The pandemic has accelerated trends that were under way in commercial real estate (CRE). Construction of retail establishments has been under pressure over the past few years as more retail spending moves online. But, the boom in online sales in recent years has helped to push construction of warehouse space to all-time highs. These trends likely will continue for some time. Similarly, industries that are dependent on travel (e.g., airlines, hotels, convention centers, etc.) have been disproportionately affected by the pandemic, and activity in those sectors likely will continue to struggle until vaccines are widely deployed and life returns to “normal” again.
Although every state in the country has been adversely affected by the pandemic, several are lagging behind. New York and California have been cautious in their re-opening efforts, and hiring has been slow to regain momentum. The collapse in travel has devastated the Nevada and Hawaii economies, not to mention a myriad of local economies such as Orlando and New Orleans, which also are driven by tourism spending. Energy-driven areas such as North Dakota, West Texas, and Alaska have been severely tested by lower oil prices and disarray in the energy industry.
Center city areas have been particularly affected. The near extinction of daily office commuters has deprived downtown restaurants, bars, coffee shops, hotels, gyms, dry-cleaners, barber shops, doctors, dentists, and drug stores from a vital source of revenue, and many have permanently closed. Cities with expansive downtown areas, such as New York City, Los Angeles, and Miami, have felt the repercussions even more acutely as a result. The eventual return of office workers, business travelers, and tourists should help these hard-hit areas bounce back, but it may be some while until life returns to “normal.”
The divergence in economic performance across countries has also been marked. China, and Asia more broadly, experienced the economic shock of the pandemic first. But those countries also have been largely successful in combatting the spread of the virus in recent months, and the economic outlook in those economies is reasonably solid. Economic activity in the Eurozone and the United Kingdom is likely to relapse in the near term, and growth in the U.S. economy also appears to be downshifting markedly. Many developing economies experienced steep declines in economic activity earlier this year, and COVID-19 cases in many of these economies remain elevated, which will dampen near-term economic prospects. For other countries beset by weaker fundamentals or political uncertainties – such as Turkey, South Africa and Brazil – the recovery phase will likely be more challenging.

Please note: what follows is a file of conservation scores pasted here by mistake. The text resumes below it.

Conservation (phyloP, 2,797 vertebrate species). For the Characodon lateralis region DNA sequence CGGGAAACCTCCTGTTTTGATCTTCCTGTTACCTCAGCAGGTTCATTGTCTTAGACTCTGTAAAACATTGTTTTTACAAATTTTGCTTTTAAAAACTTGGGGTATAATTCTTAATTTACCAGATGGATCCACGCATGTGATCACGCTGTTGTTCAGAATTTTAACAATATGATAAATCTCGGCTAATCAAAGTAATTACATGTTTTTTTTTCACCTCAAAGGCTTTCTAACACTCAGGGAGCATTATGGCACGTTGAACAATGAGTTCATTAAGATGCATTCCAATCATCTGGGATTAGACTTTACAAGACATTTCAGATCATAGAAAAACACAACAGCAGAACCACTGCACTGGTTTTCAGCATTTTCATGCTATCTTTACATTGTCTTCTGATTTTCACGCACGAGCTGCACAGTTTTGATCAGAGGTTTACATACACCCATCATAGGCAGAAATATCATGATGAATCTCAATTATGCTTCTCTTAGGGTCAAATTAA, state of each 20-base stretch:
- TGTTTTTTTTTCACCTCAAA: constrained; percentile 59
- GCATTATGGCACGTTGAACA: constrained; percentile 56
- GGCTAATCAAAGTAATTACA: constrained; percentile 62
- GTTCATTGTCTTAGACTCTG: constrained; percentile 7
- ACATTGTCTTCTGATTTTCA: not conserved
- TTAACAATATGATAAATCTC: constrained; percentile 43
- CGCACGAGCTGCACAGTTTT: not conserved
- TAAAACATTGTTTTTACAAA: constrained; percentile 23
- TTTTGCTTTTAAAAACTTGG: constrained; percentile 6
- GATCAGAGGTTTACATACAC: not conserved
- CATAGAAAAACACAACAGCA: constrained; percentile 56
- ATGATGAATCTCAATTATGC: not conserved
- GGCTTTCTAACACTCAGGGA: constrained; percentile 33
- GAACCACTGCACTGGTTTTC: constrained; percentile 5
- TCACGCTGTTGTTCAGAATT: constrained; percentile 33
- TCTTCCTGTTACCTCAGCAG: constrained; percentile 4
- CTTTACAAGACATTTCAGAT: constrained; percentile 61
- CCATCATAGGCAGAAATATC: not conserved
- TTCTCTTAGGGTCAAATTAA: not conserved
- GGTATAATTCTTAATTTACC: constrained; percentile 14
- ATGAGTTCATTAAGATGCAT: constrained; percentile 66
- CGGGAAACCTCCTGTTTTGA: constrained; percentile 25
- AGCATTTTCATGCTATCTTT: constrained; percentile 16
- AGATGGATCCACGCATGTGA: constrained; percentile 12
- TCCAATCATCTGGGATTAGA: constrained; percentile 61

In sum, the COVID-19 pandemic has been the economic equivalent of a magnitude 9 earthquake on the global economy in 2020. Just as the aftershocks of a major earthquake usually are not as devastating as the initial event, the shocks that are being imparted by the pandemic do not appear to be as economically catastrophic as the initial shock. Still, the economic outlook remains very dependent on the evolution of the pandemic in the coming months, and different sectors and economies will continue to feel its effects in varying degrees for quite some time.